Wednesday, March 23, 2016

Saving America’s Wheeled History

I recently noticed that the same folks that found and uncovered the Steamboat Arabia in 1988 (with the Peter Schuttler running gear) now appear to have located another buried steamboat.  From all indications, this time it seems the Hawley family has discovered the “Malta.”  History shows that the Missouri River has claimed at least 400 steamboats, most of them in the 1800’s.  This particular steamer went down in 1841 on its way out West with as much as one hundred tons of trade goods.  It will be extremely interesting to see how the story unfolds.  In the meantime, as the Hawley family prepares to dig this coming winter, they’ve shared a few short videos about this new find.  

Additionally, below is an excerpt from an excellent article published March 2, 2016 by the Marshall Democrat-NewsThere’s also another video at the end of the piece that chronicles the core sampling process.    

“…Drilling at Backes' farm conducted Feb. 27 and 28 further confirmed the presence of the steamboat, buried 37 feet beneath the ground. If it is the Malta, Hawley estimated that parts of the steamboat could be buried as deep as 52 feet beneath the surface. Testing of the drill samples revealed the presence of vivid red and black woven fabric, and wood the museum believes came from boat's deck and paddle wheel…”

The whole ‘search and rescue’ concept is intriguing as, overall, there's a great deal of America’s western history still waiting to be discovered and told.  Again and again, we’ve been fortunate to be a small part of uncovering and sharing our country’s early wheeled history.  Recently, we’ve come across a few additional pieces of our past and are excited to see where the artifacts take us.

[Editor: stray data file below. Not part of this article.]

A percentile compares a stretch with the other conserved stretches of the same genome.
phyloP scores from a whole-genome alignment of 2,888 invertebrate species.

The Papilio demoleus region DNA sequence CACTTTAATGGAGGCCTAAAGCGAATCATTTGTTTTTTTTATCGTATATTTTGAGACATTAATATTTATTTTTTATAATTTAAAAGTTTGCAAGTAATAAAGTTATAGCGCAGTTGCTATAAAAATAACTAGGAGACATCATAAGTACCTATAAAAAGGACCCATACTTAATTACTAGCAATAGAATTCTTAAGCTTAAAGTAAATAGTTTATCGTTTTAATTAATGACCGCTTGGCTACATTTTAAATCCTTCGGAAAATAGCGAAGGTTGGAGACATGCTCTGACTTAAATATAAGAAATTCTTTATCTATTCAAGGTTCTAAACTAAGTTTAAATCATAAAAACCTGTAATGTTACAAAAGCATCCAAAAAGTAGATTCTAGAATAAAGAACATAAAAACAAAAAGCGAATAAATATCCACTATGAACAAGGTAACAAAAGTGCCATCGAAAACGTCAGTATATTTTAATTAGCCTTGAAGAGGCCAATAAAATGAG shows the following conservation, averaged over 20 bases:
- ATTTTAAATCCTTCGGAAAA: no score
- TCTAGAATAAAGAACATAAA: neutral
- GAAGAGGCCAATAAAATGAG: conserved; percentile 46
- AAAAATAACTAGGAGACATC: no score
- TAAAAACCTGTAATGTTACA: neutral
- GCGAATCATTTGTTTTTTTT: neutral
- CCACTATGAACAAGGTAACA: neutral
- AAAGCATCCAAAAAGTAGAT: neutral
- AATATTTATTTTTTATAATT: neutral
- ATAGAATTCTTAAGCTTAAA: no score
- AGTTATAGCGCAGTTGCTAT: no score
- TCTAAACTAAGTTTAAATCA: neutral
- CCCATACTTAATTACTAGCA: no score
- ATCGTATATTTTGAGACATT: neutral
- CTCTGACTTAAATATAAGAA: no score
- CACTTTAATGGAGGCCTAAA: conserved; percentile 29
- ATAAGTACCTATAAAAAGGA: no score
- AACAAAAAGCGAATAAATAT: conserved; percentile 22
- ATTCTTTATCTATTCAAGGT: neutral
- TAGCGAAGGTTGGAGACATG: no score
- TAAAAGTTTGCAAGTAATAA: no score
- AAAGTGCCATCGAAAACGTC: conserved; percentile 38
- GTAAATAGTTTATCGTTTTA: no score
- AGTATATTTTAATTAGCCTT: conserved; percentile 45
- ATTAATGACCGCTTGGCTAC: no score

Over the last two decades, there have been plenty of other trails we’ve followed.  I’ve stood inside the walls where the famed Kentucky-brand wagons were once made by the hundreds of thousands, walked the historic grounds of the Luedinghaus, Espenschied, and Weber & Damme shops near the mighty Mississippi, followed the trail north to the hallowed remains of Studebaker, searched for the exact locations of M.P. Henderson’s coach factory in Stockton, found the last wagon parts that will ever be recovered from the Gestring Wagon Company site, helped rescue literally thousands of early transportation artifacts, and ran my hands over the lingering fingerprints and ink-filled impressions made by none other than legendary St. Louis wagon maker, Joseph Murphy.  Still, it’s not enough.  There’s too much out there.  Too much to recover and too much to learn.  Most of all – there’s too little time.  What drives me is more than than curiosity; more than the unknown; and more than countless sets of old tracks.  What pushes me forward is the chance to help set records straight while delivering a clearer picture of early western travel.  Every day, we have the opportunity to make a difference; meeting amazing people while finding and giving back to America’s history books something that should never have been left out.

Today, I’ve begun a new chapter in these efforts; a redoubling of our focus - a hunt we hope will bring even more discoveries and greater appreciation for the wheels that built the American frontier.  As we embrace an even stronger resolve to uncover more history, we’ve added some new apparel to our website as well.  Take a look.  If you see something you like, we’d appreciate your support.  If you don’t, please let us know what you’d prefer to see.  If there’s sufficient interest, we’ll do all we can to make it happen.  To those who have encouraged our work in the past, ‘Thank you.’  You’re helping bridge a gap that is saving history and, hopefully, building a stronger future for these incredible wooden machines... wheels that bore more than things – They carried the deepest of dreams for a nation and its people. 

Back to the discovery of the Steamboat Malta… it seems clear that there are strong parallels to the wheeled history so many enthusiasts search for.  For generations, farmers have plowed and walked over the field covering the Malta.  For generations, no one realized what treasures might lay below.  Today, there is a great deal of excitement as many wonder just what will be uncovered.  Similarly, there are volumes of information (and lost vehicle brands) from America’s first transportation industry just waiting to be discovered.  We may have walked by some rare pieces and never even noticed them.  Ultimately, every day is a new opportunity to uncover and share more of what is still out there.  So, if you see something you’ve never seen before, do some homework.  It could be something we’ve all been searching for. 

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